Now do you think this person really would be swayed by anyone on the left ? I certainly don't because the propaganda is too ingrained in their belief system which I might add is greatly flawed.
 

Norm C (74)
Monday September 6, 2010, 12:53 pm
It can now be said openly. These folks are delusional. They are living in a fantasy world of monstrous proportions. And this is the kind and gentle interpretation of what this propaganda video and the recent interview that Haley Barber gave concerning integration in the South.

I can hardly wait for the right-wing puppets to start joyously calling this invented and fantastically selected crap educational.

The less kind and gentle interpretation is that it is what it is: THE BIG LIE!
 

John Goodspeed (79)
Monday September 6, 2010, 12:56 pm
On June 9th, 1954, Mr. Joseph Nye Welch had had enough. In disgust he exploded:

"Until this moment, Senator, I think I never gauged your cruelty or your recklessness. You've done enough. Have you no sense of decency, sir, at long last? Have you left no sense of decency?"

As we all now know, It was during the Army - McCarthy hearings that Nye uttered those words, and even today, more than 56 years later, it brings a thrill to all Americans who love liberty and honor.

When the far right arrogantly trots out this ridiculous display. When they cloak themselves in the flag of the Civil Rights Movement, it is equally infuriating. And it is wrong. And we can, in richeous wrath, ask again:

Have you no sense of decency, at long last? Have you left no sense of decency?

In their self-absorbtion, their selfishness and greed, and their desire to have it all while complaining about the least demanding system of taxes levied by any nation anywhere in the industrial world, save Japan they, themselves prove that they have no decency. No shame. No compassion for their fellow. Only self-indulgent greed, professionally packaged in a charade of red, white, and blue!
 

donald Baumgartner (6)
Monday September 6, 2010, 1:11 pm
The tea Party is just upset that a BLACK MAN is PRESIDET and NOT serving Tea and Coffee.
 

Jeanette L (14)
Monday September 6, 2010, 1:13 pm
"a crowd is untruth".."The Individual":.Kierkegaard..."for in reality assemblies which make this claim do not now take place. The fact that an anonymous author by the help of the press can day by day find occasion to say (even about intellectual, moral, and religious matters) whatever he pleases to say, and what perhaps he would be very far from having the courage to say as an individual; that everytime he opens his mouth he at once is addressing thousands of thousands...Kierkegaard published in 1859 and yet we continue to see the crowd even more influental with the advent of not only the press but tv, radio, the internet...where I ask are the individual??? do we really want the truth? history in written by the victors still holds some truth, but we don't even know our histroy much less the history of nations beyond our borders...this song would be funny if it were not such a travasty and a testament to our lack of being able to think for ourselves
 

Wayne W (12)
Monday September 6, 2010, 2:16 pm
When it became clear that southerner Lyndon Johnson was serious about the Civil Rights Act, segregationist Democrats defected en masse to the Republican Party. Nixon's "Southern strategy" coalesced the transplanted segregationists into the core of the Republican Party.

 

Bill S (0)
Monday September 6, 2010, 2:23 pm
What a hoot. A piece that I would expect to see on Saturday Night Live or The Colbert Show. Thanks for the laugh.
 

Ray M (0)
Monday September 6, 2010, 2:27 pm
This goes to show fanatics will stop at nothing to further their cause of POWER in congress, the white house and soon the world. Believe the fascist lies long enough and soon all will be believing. All dictatorships were born this way. All I can say is BEWARE.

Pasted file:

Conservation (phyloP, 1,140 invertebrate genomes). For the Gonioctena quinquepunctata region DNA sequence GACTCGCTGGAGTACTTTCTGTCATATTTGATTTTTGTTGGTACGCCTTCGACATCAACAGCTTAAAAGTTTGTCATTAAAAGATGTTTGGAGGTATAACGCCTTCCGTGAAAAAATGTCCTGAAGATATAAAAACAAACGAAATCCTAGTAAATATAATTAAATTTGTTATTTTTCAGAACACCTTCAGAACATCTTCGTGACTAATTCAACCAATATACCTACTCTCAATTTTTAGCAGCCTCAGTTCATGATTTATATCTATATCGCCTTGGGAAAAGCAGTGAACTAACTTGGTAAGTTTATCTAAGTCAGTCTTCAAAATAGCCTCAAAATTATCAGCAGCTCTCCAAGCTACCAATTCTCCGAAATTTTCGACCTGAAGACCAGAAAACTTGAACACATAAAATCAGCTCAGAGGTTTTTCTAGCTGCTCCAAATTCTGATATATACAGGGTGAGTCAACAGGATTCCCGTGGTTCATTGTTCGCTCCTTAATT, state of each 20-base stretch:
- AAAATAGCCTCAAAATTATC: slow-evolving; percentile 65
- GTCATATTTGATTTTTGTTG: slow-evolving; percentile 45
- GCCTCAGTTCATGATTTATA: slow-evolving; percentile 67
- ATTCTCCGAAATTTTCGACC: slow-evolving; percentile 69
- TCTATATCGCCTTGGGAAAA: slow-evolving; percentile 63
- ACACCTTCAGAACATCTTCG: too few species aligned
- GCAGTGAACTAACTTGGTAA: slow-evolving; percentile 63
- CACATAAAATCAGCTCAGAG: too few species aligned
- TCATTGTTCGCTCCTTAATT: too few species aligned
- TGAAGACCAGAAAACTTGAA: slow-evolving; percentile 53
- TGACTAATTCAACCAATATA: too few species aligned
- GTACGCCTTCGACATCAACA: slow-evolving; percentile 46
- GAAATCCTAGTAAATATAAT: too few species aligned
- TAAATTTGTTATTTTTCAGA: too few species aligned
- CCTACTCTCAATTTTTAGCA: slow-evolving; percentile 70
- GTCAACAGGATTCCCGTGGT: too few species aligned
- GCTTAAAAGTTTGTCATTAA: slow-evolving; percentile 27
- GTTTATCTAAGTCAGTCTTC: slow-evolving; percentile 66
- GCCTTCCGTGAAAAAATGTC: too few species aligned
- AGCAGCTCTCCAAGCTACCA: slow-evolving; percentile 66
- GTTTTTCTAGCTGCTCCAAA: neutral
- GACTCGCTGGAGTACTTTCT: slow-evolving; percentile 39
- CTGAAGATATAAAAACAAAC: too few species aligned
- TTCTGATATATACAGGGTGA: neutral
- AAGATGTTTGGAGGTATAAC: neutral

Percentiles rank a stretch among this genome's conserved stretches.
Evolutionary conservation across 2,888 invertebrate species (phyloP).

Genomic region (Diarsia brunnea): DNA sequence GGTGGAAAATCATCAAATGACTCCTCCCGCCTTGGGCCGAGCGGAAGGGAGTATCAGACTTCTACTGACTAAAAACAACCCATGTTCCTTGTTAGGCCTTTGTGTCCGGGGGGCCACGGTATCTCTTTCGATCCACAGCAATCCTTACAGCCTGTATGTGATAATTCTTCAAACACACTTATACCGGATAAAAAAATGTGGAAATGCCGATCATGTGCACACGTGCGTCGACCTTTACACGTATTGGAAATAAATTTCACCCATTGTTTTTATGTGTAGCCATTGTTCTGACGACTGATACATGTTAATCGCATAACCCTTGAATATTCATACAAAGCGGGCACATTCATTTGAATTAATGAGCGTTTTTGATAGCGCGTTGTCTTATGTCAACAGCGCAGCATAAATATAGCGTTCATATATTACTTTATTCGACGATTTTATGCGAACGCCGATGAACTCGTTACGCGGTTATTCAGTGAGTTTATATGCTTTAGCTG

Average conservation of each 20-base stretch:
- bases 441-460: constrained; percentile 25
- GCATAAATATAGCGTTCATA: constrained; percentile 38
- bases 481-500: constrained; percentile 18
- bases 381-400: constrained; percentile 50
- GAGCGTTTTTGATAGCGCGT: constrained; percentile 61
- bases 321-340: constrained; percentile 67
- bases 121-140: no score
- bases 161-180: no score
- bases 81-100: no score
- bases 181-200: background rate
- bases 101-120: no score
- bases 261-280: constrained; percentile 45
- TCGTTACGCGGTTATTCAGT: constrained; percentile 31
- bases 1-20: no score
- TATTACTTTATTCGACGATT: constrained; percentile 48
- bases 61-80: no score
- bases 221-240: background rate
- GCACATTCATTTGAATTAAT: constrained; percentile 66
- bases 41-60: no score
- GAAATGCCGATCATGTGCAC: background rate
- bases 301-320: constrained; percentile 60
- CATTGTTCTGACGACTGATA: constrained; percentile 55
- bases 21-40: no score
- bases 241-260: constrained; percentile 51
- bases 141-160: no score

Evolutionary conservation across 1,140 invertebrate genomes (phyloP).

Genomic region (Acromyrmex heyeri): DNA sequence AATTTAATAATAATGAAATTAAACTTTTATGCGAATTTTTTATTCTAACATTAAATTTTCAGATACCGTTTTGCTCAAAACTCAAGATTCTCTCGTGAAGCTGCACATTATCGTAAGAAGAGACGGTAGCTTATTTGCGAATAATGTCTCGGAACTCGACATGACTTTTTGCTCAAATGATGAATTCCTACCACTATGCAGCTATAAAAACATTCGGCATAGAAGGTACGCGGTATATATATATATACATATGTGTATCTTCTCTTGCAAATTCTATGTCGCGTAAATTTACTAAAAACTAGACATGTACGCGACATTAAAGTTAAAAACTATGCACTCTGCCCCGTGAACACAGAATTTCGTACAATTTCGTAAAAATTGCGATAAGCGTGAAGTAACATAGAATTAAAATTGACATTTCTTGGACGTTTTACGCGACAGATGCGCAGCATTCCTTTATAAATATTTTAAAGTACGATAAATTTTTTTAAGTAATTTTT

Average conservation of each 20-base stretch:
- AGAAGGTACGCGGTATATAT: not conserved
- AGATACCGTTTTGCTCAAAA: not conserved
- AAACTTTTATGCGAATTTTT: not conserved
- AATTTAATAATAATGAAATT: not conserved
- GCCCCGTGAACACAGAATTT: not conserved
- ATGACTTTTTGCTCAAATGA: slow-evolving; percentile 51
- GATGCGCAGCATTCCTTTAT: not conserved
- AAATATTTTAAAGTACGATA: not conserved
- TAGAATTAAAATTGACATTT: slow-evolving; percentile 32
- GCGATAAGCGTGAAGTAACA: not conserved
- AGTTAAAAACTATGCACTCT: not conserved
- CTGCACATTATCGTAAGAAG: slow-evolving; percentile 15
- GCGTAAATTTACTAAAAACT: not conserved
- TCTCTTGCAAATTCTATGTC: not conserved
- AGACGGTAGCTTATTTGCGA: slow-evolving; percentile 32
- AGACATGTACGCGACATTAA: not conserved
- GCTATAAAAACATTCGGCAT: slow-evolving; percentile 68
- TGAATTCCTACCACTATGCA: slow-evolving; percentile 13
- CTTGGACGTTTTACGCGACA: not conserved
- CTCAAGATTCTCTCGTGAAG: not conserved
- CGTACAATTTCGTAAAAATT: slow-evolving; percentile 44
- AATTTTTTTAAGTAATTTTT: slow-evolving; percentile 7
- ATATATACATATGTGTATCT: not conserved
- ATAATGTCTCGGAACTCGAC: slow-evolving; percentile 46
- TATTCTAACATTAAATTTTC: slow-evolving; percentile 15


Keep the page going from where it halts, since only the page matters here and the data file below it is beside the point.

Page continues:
Merryl G (6)
Monday September 6, 2010, 2:35 pm
Doth protest too much!
 

Chiari L (2)
Monday September 6, 2010, 3:07 pm
ironic how "tea bag" rhymes with "D bag"
 

Charlene Rush (2)
Monday September 6, 2010, 3:37 pm
Yes, Merryl G., you are correct. If it wasn't true, why would you have to protest so vehemently? It's disgusting enough to be racist, but even worse, to not be intelligent enough to know, when you are preaching racism.
 

Jefd L (1)
Monday September 6, 2010, 4:36 pm
people forget that when MLK was a republican, democrats, like George Wallace, were running for president. How quickly people forget that when LBJ passed civil rights laws, that the solid democratic south started voting republican.
I don't think the republicans knew how far things would go when they started catering to the crazies back then. Now, they have gone tea bag crazy.
 

Penelope Ryan (178)
Monday September 6, 2010, 5:21 pm
Telling lies is what politics is about! Even if you sing it.
 

Anne K (139)
Monday September 6, 2010, 5:55 pm
WTF?
 

William K (308)
Monday September 6, 2010, 9:20 pm
Reaching out to the tea baggers will be like the Democrats being "bipartisan" with the Republicans. There is no intent on the part of tea baggers to reach across the isle.
 

Rosemary Mchugh (127)
Tuesday September 7, 2010, 8:01 am
"I just know that lame half-assed chorus is going to haunt me all day now."

Probably for the rest of your life. Might as well be singing "We all masturbate" for all the sincerity it conveys.
 

Alexandra Rodda (180)
Wednesday September 8, 2010, 7:33 am
Maybe they're just blind.
 

Patricia A (0)
Wednesday September 8, 2010, 7:54 pm
Wow-the oversimplification of this issue, such as being positioned by people like Glen Beck and the people behind this video, is so convenient for those who want to play all sides of the table. I won't even comment on how bad the content, both artistically and factually, of this video is. Perhaps I shouldn't have even taken it seriously but after laughing my hiny off, it scared me. So decided to do a little research. Here are some things I found out for anyone interested. Throughout the history of the United States the poltical parties have redefined, split, fractured, changed names and back again with frequency. It is hard to keep up but what has remained the same, is that we basically have had two veins of belief no matter the name: